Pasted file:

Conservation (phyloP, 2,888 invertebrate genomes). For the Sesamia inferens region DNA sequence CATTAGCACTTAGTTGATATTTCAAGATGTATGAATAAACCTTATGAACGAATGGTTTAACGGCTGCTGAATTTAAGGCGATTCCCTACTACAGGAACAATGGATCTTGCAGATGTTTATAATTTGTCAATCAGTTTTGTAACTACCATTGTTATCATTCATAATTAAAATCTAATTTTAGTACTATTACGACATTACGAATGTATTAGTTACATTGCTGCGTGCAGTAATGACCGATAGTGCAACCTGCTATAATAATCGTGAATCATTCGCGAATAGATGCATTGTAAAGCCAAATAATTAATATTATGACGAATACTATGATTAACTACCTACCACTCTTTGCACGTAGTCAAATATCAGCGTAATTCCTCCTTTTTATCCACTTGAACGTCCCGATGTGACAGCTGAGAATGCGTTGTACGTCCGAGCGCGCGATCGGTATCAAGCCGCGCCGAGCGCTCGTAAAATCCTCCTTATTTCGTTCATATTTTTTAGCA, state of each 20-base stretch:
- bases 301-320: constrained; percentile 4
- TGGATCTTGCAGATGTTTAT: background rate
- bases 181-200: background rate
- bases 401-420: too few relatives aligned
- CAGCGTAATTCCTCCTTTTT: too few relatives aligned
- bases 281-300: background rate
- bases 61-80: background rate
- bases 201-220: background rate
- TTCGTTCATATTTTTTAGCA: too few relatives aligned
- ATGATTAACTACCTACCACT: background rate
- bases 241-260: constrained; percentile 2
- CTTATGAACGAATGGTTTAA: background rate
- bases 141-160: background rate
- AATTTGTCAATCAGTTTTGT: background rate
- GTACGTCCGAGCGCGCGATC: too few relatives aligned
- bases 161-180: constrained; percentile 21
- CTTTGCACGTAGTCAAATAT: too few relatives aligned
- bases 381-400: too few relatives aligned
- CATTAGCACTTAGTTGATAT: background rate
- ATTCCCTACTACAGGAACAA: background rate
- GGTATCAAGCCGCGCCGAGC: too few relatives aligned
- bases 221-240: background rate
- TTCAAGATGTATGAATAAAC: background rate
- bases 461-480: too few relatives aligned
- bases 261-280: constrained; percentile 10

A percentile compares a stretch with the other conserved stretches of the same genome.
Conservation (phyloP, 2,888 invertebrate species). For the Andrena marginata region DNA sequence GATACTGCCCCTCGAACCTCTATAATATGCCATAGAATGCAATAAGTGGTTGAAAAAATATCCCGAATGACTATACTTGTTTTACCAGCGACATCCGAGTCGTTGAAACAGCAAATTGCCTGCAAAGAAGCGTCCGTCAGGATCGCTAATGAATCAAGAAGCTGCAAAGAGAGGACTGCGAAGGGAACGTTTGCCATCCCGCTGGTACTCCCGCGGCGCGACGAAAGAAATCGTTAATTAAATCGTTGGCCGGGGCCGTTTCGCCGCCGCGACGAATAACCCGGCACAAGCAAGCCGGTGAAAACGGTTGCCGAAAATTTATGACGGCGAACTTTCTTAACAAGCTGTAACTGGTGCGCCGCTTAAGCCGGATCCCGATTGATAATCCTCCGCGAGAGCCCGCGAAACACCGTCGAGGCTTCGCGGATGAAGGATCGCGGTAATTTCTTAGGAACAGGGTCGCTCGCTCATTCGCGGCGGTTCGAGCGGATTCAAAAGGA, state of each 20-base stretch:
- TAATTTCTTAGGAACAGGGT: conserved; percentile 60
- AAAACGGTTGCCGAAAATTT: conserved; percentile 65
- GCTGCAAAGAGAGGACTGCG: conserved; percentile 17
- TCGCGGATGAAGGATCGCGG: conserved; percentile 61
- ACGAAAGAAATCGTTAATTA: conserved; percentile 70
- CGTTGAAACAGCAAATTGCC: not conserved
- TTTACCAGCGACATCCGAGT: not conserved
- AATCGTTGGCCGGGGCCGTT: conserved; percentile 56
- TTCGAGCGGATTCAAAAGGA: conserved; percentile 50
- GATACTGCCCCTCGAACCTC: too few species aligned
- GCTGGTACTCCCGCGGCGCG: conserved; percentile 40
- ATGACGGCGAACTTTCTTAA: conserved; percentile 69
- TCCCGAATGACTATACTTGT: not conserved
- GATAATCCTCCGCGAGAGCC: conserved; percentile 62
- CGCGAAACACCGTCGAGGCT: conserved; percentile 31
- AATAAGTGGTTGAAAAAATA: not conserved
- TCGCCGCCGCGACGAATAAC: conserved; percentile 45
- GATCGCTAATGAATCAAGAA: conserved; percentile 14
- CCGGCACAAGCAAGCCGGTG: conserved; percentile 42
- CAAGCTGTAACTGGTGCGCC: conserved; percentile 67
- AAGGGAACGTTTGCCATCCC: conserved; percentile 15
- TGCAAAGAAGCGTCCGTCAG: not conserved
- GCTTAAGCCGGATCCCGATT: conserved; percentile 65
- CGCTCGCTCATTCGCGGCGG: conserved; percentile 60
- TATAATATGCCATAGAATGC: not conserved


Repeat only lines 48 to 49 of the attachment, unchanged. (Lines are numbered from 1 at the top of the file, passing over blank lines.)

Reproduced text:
- CAAGCTGTAACTGGTGCGCC: conserved; percentile 67
- AAGGGAACGTTTGCCATCCC: conserved; percentile 15